--> Anticlines We Have Admired: A Review of Styles and Implications for Anticlines Observed in Seismic Reflection Data of the northern Appalachian Basin

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Anticlines We Have Admired: A Review of Styles and Implications for Anticlines Observed in Seismic Reflection Data of the northern Appalachian Basin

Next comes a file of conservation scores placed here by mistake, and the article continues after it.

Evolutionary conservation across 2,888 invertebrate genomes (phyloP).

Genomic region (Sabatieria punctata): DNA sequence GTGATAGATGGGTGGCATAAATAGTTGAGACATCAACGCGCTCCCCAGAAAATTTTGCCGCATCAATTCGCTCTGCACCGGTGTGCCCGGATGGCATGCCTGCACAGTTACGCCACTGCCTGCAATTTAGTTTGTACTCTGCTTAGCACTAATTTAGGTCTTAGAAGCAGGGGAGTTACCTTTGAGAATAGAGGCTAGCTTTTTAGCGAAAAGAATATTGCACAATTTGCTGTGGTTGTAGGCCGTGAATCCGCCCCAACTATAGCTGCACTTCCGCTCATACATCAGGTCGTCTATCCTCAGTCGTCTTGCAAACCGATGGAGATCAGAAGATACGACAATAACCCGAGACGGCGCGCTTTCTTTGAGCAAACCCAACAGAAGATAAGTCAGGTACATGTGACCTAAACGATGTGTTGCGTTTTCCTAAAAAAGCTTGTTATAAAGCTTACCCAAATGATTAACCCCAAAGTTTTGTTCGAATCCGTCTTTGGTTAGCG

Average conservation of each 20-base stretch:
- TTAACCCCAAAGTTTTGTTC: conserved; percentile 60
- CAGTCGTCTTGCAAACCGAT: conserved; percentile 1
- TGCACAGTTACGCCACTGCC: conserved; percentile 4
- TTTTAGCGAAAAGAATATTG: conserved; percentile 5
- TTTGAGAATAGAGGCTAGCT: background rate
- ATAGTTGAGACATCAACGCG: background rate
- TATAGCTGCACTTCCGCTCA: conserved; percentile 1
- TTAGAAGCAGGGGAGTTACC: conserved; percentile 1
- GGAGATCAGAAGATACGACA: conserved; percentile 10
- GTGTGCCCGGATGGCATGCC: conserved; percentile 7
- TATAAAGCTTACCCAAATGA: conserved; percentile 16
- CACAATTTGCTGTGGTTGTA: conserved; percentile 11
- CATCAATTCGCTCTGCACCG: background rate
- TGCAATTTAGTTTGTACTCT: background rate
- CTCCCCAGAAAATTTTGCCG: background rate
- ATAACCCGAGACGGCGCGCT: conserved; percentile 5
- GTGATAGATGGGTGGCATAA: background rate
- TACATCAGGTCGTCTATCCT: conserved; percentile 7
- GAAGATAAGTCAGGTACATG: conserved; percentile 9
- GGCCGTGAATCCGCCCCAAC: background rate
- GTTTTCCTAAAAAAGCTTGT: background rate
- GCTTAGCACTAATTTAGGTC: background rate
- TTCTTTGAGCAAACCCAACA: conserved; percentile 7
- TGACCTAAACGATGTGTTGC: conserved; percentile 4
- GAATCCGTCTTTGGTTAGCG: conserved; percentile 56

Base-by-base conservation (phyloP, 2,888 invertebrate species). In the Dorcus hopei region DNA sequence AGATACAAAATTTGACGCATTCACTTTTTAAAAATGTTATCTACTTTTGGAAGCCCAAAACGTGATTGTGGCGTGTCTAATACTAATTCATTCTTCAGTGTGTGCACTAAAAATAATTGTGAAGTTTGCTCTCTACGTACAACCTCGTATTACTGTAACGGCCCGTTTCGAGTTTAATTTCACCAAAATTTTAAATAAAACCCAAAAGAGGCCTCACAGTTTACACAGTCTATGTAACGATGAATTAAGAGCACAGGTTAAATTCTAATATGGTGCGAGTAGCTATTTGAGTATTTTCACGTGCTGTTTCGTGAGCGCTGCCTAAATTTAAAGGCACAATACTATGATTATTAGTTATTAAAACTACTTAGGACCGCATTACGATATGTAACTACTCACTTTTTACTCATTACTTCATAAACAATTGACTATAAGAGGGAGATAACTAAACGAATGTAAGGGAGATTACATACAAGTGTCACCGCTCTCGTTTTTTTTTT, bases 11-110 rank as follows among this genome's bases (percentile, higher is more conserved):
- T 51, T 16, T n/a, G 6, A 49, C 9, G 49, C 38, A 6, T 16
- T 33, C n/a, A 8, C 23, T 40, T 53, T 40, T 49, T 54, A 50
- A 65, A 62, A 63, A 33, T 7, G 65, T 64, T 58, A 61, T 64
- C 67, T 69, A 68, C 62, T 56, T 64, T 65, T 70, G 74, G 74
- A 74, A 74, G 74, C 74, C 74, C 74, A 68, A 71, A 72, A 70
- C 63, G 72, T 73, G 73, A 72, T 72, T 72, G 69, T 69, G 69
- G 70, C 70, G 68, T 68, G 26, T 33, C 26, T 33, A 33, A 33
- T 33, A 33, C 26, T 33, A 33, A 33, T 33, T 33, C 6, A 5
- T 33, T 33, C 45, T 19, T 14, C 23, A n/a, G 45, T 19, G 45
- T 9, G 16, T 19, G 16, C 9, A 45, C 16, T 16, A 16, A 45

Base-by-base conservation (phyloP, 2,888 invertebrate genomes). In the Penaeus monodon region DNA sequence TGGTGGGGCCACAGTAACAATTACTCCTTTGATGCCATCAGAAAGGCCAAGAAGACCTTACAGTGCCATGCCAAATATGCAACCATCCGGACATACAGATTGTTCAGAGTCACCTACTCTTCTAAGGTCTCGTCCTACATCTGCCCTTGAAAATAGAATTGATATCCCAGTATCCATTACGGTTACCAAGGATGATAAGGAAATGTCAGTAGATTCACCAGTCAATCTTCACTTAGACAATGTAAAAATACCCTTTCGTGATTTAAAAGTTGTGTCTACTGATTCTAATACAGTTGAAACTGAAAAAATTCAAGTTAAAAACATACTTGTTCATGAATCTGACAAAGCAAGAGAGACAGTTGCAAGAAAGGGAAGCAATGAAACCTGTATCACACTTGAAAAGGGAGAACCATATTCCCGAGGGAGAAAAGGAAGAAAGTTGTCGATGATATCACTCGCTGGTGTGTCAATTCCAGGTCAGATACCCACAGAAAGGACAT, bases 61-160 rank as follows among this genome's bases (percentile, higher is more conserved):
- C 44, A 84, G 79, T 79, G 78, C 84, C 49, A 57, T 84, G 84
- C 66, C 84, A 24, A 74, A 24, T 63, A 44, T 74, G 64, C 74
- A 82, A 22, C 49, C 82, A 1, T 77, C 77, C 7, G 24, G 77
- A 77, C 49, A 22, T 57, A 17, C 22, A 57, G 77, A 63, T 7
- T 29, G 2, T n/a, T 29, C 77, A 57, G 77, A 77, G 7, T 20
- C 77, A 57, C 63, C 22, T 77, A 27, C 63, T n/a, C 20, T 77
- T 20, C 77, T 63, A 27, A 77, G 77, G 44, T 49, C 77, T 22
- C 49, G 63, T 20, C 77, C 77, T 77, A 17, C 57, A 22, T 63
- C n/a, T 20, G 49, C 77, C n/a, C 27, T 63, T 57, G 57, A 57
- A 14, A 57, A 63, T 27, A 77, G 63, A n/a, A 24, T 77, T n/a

Anticlines are ubiquitous in the Appalachian basin of Pennsylvania and West Virginia. We will examine some of the different styles including fault-bend folds that generally are westerly-directed, asymmetric salt/mud cored anticlines that verge east, box folds, salt sheets/tongues, and rollover anticlines along reactivated Rome trough normal faults. The forelimb of fault-bend folds and the associated thrust are recognized in 2D seismic data based on the acute angle between steeply-dipping reflectors above the inferred thrust and flat-lying reflectors below the inferred thrust. Examples are observed in 1) Fayette County (PA) in the Fayette anticline above the Tully and in the Chestnut Ridge anticline above the Onondaga Formation, 2) Westmoreland County (PA) in the Chestnut Ridge anticline above the Onondaga, 3) Somerset County (PA) in Negro Mountain anticline above the Tully and several in a west-verging duplex that affects the Trenton and an east-verging duplex with roof thrust above the Tully east of the Youghiogheny syncline, and 4) Upshur County (WV) above the Onondaga, where dates on tectonized veins in a core yield Neoacadian age dates, suggesting that these assumed Alleghanian folds hide older structural phases. Asymmetric evaporite/mud cored anticlines above the Silurian Salina Group are common and have been described many times before. In southwestern PA, some of these folds are associated with adjacent graben/synclines which clearly have variable times of Neoacadian infill. A broad (2400 m wide), low amplitude (34 m) anticline marked by the Onondaga strikes at least 32 km along the Hundred anticline in Wetzel County (WV) and may continue to a similar feature 14.5 km to the SW in Doddridge County (WV) east of the axis of the Arches Fork anticline. The broad anticline results from a sheet (or tongue) of Salina units that flowed west out of a syncline. Sediment infill indicates a probable Neoacadian age of the flow. Both the Arches Fork and the Wolf Summit anticlines (in Harrison and Doddridge counties, WV, respectively) appear to be partly the result of basin inversion, wherein west-dipping border faults of half-grabens of the Rome trough underwent later compression and horizontal shortening, resulting in the basement blocks backing up the formerly normal faults. We estimate about 1.75% shortening across the basement fault blocks would account for the amount of vertical structural relief and shortening observed at the Trenton horizon. Motion timing includes Alleghanian, Utica time, pre-Lockport time, and possibly Salina-Onondaga time. In Jefferson County (PA) west of the Hebron anticline EQT collected an image log in a vertical well that penetrated a structure observed on seismic as small fold associated with a small thrust. The image log reveals a complexly faulted Z-fold (box fold), consistent with the proposal of Gillespie et al. for some of the structures that appear to be faults in seismic.